8. humblethinker

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    ...said the Calvinist... (I withdraw my comment, sorry preachinjesus)
     
    #8 humblethinker, Apr 16, 2012
    Last edited by a moderator: Apr 16, 2012
  9. preachinjesus

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    What? I'm actually not reformed at all good sir...

    wow, I'm really offended you would result to a "gotcha" statement rather than engage with my post.
     
  10. humblethinker

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    Your treatment of OT seemed rather "gotcha" rather than engaging the OT and so I responded as I did.

    I'm sorry for accusing you of something you are not. Please accept my apology. Actually, I came back to my post in an attempt to edit it and edit or remove the comment since I could not determin if my claim was correct (I was mistakenly thinking that you had identified yourself as a calvinist on the 'Calvinist, Non-Calvinist' poll.

    I have not been able, thus far, to find support to think that it is as dead as you claim it to be. Can you provide documentation indicating that such a consensus is the prevalent thought?
     
    #10 humblethinker, Apr 16, 2012
    Last edited by a moderator: Apr 16, 2012
  11. preachinjesus

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    Well thanks for the apologies...now onto engaging our point...:)

    Well I'm not going to spend time digging up sources for our discussions at a deeply academic level. This is an informal forum not an academic discussion.

    I will say this: name for me any major publications and systematic theologies that have, since 2004, put forward the Open Theist position.

    As someone that has been involved in numerous seminars, conferences, and annual meetings of theological groups which have dealt with this issue it is pretty well defeated. Especially since Dr Pinnock went on to glory. Boyd and Sanders probably still hold to it but their positions have been completely dismissed by the larger evangelical theological community.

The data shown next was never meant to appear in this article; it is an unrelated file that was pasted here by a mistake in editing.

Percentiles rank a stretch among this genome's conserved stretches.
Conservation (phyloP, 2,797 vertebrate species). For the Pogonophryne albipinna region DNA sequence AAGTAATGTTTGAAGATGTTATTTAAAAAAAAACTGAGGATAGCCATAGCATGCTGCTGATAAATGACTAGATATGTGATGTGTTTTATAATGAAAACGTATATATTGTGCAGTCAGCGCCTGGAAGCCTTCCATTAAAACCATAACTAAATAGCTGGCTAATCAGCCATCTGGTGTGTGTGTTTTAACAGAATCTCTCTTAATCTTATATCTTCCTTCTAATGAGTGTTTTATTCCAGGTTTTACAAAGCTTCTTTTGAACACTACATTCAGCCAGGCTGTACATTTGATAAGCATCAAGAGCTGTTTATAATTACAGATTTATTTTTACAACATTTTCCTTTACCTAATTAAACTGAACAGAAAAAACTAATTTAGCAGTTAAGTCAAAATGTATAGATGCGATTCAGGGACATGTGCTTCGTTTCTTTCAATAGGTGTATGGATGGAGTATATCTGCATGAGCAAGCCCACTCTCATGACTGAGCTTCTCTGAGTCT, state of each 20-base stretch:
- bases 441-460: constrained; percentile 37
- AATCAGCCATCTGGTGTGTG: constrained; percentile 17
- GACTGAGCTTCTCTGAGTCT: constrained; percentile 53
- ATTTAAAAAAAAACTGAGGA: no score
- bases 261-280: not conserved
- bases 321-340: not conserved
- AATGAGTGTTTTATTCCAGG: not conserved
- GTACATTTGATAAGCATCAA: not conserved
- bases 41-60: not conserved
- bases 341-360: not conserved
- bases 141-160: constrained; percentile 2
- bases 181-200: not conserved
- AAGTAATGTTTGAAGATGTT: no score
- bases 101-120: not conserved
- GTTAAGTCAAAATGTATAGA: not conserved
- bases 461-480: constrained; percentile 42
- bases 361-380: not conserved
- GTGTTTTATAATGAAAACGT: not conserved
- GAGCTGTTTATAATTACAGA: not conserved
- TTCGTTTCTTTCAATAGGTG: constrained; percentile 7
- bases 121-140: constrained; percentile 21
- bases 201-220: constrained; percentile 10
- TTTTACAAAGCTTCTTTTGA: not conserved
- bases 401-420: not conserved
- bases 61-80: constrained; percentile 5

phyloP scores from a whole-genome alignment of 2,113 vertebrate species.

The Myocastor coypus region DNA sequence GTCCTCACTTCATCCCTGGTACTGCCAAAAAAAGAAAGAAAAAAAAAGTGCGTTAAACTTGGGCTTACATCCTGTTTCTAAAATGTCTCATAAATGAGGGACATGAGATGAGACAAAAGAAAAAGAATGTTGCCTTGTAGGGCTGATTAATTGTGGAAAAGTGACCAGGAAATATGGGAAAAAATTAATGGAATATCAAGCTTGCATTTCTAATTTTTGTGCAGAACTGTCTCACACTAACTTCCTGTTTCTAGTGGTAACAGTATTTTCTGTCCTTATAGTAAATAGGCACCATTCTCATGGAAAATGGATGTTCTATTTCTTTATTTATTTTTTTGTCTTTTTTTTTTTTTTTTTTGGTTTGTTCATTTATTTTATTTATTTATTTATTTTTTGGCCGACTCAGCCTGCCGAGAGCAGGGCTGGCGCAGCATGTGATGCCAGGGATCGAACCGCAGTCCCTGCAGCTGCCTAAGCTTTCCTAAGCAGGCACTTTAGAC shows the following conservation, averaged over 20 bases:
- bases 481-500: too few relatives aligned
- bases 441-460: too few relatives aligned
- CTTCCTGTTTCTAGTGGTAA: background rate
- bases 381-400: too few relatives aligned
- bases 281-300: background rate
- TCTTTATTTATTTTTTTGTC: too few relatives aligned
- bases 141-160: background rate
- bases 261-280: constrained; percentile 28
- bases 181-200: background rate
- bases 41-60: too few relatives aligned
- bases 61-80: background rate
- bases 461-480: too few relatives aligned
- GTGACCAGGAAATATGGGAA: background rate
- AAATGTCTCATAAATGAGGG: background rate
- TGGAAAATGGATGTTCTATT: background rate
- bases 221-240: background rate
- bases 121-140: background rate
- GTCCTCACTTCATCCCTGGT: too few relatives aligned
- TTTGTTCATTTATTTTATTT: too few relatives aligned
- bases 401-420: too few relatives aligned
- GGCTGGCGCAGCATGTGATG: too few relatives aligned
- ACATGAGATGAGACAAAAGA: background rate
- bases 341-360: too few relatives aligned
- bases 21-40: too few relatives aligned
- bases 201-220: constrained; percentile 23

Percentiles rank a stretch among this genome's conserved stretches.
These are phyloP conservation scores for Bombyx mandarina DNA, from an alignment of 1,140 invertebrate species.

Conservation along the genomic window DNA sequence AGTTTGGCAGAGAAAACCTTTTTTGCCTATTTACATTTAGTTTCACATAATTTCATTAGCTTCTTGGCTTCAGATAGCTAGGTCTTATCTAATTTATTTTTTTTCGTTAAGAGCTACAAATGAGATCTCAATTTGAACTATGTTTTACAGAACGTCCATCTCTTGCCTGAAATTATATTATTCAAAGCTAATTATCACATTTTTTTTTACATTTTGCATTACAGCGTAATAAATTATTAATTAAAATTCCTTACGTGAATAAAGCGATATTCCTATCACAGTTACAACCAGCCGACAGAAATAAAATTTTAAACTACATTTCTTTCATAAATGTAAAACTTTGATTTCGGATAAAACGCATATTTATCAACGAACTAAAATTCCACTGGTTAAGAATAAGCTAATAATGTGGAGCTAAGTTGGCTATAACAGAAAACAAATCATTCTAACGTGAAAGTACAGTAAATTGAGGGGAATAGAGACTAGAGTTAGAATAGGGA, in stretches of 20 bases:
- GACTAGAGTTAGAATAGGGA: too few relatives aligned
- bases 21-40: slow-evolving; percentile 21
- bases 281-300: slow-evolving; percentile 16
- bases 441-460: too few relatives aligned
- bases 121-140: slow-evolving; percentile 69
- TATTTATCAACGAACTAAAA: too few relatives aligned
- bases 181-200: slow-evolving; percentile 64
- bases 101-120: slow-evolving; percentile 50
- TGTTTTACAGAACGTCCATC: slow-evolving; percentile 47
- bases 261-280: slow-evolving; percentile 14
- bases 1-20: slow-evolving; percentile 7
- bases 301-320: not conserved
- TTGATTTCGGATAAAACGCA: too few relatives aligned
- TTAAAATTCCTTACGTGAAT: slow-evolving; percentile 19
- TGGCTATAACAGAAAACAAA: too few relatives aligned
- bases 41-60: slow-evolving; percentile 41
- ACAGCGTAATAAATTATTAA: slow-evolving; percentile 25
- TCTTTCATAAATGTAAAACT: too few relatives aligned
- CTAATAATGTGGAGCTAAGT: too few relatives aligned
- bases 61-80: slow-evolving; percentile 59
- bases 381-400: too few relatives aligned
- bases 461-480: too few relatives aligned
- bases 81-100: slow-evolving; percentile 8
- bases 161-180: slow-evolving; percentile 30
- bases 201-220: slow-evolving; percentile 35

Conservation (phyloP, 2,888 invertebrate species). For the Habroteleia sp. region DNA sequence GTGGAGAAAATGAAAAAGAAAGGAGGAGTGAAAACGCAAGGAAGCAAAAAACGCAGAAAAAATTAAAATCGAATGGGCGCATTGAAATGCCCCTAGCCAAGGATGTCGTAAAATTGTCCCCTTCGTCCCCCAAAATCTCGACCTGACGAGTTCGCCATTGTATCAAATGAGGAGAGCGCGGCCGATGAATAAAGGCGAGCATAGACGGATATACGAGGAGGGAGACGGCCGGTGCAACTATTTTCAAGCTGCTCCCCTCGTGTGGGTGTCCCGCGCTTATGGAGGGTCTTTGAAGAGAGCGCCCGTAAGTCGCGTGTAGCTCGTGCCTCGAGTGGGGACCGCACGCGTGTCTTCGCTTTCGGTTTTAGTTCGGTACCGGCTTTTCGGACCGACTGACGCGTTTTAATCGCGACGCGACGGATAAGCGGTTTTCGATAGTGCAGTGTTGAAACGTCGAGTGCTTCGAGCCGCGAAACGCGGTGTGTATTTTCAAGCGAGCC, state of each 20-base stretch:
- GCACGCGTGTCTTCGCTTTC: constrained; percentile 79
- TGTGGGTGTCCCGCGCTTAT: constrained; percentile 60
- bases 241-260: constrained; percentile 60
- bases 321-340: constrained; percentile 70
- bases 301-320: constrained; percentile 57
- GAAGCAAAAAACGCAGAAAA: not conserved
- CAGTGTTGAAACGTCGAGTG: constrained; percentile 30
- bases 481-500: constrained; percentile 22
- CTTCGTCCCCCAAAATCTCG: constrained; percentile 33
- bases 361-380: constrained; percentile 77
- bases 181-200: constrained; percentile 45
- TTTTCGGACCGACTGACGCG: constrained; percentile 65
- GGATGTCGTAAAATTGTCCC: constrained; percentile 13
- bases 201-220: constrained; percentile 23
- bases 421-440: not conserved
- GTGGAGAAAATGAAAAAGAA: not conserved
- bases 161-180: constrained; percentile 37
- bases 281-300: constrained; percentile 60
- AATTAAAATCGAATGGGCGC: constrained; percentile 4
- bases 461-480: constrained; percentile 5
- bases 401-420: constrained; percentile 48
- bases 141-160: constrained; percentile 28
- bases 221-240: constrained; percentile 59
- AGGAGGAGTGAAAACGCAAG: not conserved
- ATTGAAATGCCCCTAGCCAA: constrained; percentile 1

In general I'd say the whole position is pretty done. It fails at a basic level to be able to adequately answer the significant questions set to it.

    We can talk about it all we want, and I enjoy the conversation, but the whole issue is dead. God has exhaustive knowledge of all events and given His atemporal relationship to world this explains how He can and does know, accomplishes His plan, and interacts consistently with His creation. (Foreknowledge does not mean determination.)

    Nobody is buying Open Theism at a credible academic perspective. It occupies the borders of orthodox theology and is hyper-Armianianism. It has no significant lasting impact and will be remembered in footnotes of dissertations in 100 years.

    That is my honest, and complete, assessment of Open Theism. If you want more info on it read some of Bruce Ware's stuff. I guess I can look up some other stuff but have a few other things on my plate before doing that.

    Again thanks, and let's keep it going...are you a fan of Open Theism? are you interested in it? Where are you on God's foreknowledge?
     
  12. humblethinker

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    I cannot find hardly any material that substantiate the broad sweeping claims that you seem to be making. I should be able to find much press about the demise and death of Open Theism but I'm just not finding it.

    From Wikipedia:
    Theologians of note currently espousing this view include: Clark Pinnock, John E. Sanders, Jürgen Moltmann, Richard Rice, Gregory Boyd, Thomas Jay Oord, C. Peter Wagner, Roger T. Forster, John Polkinghorne, Hendrikus Berkhof, Adrio Konig, Harry Boer, Thomas Finger (Mennonite), W. Norris Clarke (Roman Catholic), Brian Hebblethwaite, Robert Ellis, Kenneth Archer (Pentecostal) Barry Callen (Church of God), Henry Knight III, Gordon Olson, and Winkie Pratney.

    A significant number of philosophers of religion affirm it: William Hasker, David Basinger, Nicholas Wolterstorff, Dean Zimmerman, Richard Swinburne, Peter Van Inwagen, J. R. Lucas, Vincent Brümmer, Peter Geach, Richard Purtill, A. N. Prior, Dale Tuggy, and Keith Ward. Biblical scholars Terence E. Fretheim and John Goldingay (Fuller) affirm it. Others include writers Madelline L’Engle and Paul Borgman, mathematician D. J. Barholomew and biochemist Arthur Peacocke.[4]